Have you driven past the Beervlei Dam near Willowmore in the Eastern Cape?
Were you as horrified as I was to see this empty dam? And if you were, did you also think it was another case of gross mismanagement? I was completely ignorant about what a marvellous feat of engineering this dam is.
The Beervlei Dam is one of South Africa’s most maligned installations, because of ignorance.
The dam in its normal empty state – the wall has no water to hold back
Most people drive past it, and are horrified, because it is EMPTY. Yes, the dam is empty, and all sorts of stories are told about it; that there is a serious drought, that it is badly managed, that is has holes in the wall, etc.
The Beervlei Dam is supposed to be empty.
It is a flood control dam and was built in the 1950s, to help protect everything downstream from it, when good rains do happen.
As happened in January 2022, when record levels of rain fell in the area. Then it was about nearly full, and because of it, everything downstream from it is safe.
Yes, safe. Without it, farm land would be swept away, and the odd town would be damaged by the ensuing floods. The water was not to be stored, and kept, as in most dams. The water from the January rains, all of about 50 000 cubic metres of it ( 500 million odd litres) would have been released slowly, but surely, so that it could be used for good. And then the dam would be empty again until the next good rains, which may only happen in ten years’ time.
The little read information board at the dam.
It does not supply any towns with water. Considering that this the dry, almost desert like Little Karoo, you will think that strange, or a waste of precious water. The water from the Beervlei Dam is used for irrigation by farmers below it, and would be welcomed by farmers, but they do not rely on water from this dam, this water is an unexpected gift, and would not be available after a few weeks. This dam was built purely as a control mechanism.
Why? Why waste what seems a precious commodity?
The Karoo soils have a high salt content. If the water is stored for a length of time, it is ‘contaminated’ with salt, making it useless for irrigation, so it is released as fast as possible in a controlled manner, making farmers happy for a short while.
Beervlei Dam is on the Groot River ‘Groot’ = Big in Afrikaans. Have a look at it on Google Earth – it sure is big!) which is a tributary of the Gamtoos River. The Groot River starts at the point where the Kariega River and Sout (Salt) River meet, although the river is called the Sout River until it enters the Beervlei Dam. On exiting at the dam wall, it is called the Groot River.
It was established in 1957, and has a capacity of 85,800,000 cubic metres, and a surface area of 23.145 square kilometres. The dam wall is 31 m high.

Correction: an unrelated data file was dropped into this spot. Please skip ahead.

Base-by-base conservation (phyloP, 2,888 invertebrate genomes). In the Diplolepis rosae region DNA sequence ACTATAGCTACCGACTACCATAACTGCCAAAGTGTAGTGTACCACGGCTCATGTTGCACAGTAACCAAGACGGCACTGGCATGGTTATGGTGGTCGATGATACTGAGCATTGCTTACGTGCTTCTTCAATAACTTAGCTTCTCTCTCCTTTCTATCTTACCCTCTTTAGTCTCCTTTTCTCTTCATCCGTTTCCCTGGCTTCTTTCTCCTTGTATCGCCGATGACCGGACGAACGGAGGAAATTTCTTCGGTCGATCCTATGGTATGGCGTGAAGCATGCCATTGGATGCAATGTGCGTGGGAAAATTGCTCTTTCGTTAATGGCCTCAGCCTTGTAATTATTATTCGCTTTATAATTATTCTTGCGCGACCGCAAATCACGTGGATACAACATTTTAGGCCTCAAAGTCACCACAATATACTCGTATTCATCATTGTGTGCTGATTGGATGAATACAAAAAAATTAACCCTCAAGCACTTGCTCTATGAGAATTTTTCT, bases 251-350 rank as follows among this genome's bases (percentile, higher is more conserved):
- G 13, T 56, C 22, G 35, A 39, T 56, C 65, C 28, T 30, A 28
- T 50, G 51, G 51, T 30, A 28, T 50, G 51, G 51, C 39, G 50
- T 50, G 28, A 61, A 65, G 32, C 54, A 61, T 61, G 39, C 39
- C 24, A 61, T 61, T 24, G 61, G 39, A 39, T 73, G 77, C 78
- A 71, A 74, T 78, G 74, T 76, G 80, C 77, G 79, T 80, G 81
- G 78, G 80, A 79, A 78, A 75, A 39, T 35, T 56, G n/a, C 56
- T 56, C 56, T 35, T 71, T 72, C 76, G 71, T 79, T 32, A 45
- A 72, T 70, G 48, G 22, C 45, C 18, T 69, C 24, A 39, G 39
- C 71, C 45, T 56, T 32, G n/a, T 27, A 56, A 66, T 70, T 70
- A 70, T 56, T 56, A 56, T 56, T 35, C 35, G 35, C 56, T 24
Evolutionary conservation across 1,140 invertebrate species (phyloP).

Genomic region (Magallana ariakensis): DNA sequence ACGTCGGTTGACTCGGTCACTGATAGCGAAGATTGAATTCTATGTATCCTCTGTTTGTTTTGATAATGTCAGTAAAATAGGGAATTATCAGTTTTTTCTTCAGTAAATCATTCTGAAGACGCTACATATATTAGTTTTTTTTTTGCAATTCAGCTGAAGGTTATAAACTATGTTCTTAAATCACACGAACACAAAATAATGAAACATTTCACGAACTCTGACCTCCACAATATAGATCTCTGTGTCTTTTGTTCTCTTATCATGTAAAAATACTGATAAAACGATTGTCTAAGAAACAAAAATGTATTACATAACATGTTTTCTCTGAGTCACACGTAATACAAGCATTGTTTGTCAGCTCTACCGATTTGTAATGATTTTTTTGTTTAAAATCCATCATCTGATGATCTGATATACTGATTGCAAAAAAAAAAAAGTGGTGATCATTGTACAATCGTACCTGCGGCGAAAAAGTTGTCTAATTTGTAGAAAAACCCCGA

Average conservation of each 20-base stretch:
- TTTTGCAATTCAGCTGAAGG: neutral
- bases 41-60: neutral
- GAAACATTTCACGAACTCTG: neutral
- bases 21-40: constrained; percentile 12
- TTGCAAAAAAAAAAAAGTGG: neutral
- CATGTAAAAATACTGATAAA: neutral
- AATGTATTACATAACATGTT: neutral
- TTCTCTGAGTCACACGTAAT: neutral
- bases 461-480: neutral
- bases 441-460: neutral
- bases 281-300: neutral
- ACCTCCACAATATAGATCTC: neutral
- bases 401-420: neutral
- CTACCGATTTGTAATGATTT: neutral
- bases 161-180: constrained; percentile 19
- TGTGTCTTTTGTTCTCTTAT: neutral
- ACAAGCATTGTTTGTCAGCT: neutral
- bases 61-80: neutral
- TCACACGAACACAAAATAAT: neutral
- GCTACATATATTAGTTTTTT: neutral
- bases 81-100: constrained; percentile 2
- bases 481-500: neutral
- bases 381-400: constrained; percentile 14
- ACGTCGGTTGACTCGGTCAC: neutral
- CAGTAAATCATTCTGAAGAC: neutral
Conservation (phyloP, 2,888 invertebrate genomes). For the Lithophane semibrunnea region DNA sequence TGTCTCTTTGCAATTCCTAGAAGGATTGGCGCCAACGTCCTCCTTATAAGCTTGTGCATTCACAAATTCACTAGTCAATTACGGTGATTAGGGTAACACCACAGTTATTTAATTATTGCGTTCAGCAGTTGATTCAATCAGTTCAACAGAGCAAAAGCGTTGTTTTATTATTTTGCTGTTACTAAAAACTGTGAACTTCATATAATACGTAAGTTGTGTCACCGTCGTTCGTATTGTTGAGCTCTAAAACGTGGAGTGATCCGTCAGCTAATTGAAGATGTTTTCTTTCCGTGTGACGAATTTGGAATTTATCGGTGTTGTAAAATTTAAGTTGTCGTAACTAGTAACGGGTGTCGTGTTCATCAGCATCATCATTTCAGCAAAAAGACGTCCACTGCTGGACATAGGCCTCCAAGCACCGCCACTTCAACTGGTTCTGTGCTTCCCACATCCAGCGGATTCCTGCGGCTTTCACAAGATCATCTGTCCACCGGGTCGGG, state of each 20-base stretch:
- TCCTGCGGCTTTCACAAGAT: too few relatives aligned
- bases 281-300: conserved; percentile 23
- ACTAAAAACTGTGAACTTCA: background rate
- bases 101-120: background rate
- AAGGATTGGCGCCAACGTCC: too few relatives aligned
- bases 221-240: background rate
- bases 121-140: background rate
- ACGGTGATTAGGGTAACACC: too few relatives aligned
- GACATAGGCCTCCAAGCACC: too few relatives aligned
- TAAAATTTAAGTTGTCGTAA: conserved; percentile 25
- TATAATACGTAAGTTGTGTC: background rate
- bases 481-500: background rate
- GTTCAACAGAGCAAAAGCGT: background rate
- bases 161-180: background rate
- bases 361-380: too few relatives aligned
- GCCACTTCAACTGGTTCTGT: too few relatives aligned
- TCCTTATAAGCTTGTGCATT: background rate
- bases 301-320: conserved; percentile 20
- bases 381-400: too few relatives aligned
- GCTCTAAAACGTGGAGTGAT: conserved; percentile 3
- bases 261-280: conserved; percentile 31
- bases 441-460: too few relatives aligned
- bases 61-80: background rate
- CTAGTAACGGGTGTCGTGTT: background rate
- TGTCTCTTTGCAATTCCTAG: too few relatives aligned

The pretty little towns of Aberdeen and Willowmore.
The name – why, what, how? Why Beer? Translated into English, the name is Bear Marsh Dam. The question was asked on my Face Book page, and various suggestions were made. The most logical being that it was designed by, or commemorated a Mr de Beer. Or maybe Mrs de Beer. Another suggestion was that it was named for its shape, that the curved dam wall looked like half beer cans, or as a friend suggested, maybe there was a nearby spring that bubbled out like beer.
But it turned out to be neither, and linguistics came into play. I have a head full of useless information, and I remembered that other places of interest in the area were named after animals, so why should it not be named after an animal? A ‘beer’ in Afrikaans is a bear. Not such a good theory after all – South Africa, as all of Africa, does not have bears, so that didn’t make sense.
Again my brain went to work. In the old days, when the first Dutch settlers were in SA, and did not know much about different animal species, a hyena was called a ‘wolf’ (also wolf in English), the plural being Wolwe, and still today many place names are called Wolwefontein and such like. A leopard was a ‘tier’ (tiger), and in many areas, the colloquial name for leopard is still ‘tier’. In Port St Johns, an area just outside of the town was originally called Tiger Flats, because leopards were common there. But what was called a ‘beer’?
The local Khoikhoi name for the area is Udigaugau, which means Antbear Vlei (vlei is Afrikaans for marshland). The Antbear is the African version of an anteater. It looks a bit like it was designed with left over bits from other animals. Its long snout is used to smell out ants, which it licks up with its long sticky tongue. Its shaggy coat keeps it warm during the cold Karoo nights and its long claws are used to dig burrows, and to get at ant nests. Its rabbit like ears complete this strange looking animal.
But, the Afrikaans name for antbear is ‘aardvark’ (ground/earth pig), not ‘aardbeer’ (ground bear – Africa doesn’t have groundhogs either). Where did the ‘beer’ come from? At last the answer was found. A male antbear in colloquial Afrikaans is called a ‘beer’, a direct translation from part of the English name. Had the dam been given an English name, it would have been: Male Antbear Marsh Dam. That is a quite a mouthful – I think Beervlei is a much nicer name.
And just for once a South African historical and indigenous name is used, even it is the Afrikaans translation of it.
To get to the dam take the N9 and head north from Willowmore, or take the N9 south from Aberdeen.
A very interesting sojourn to a less visited part of our country, Kathryn. Thanks for taking us along.
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I have learned something new – wonderful!
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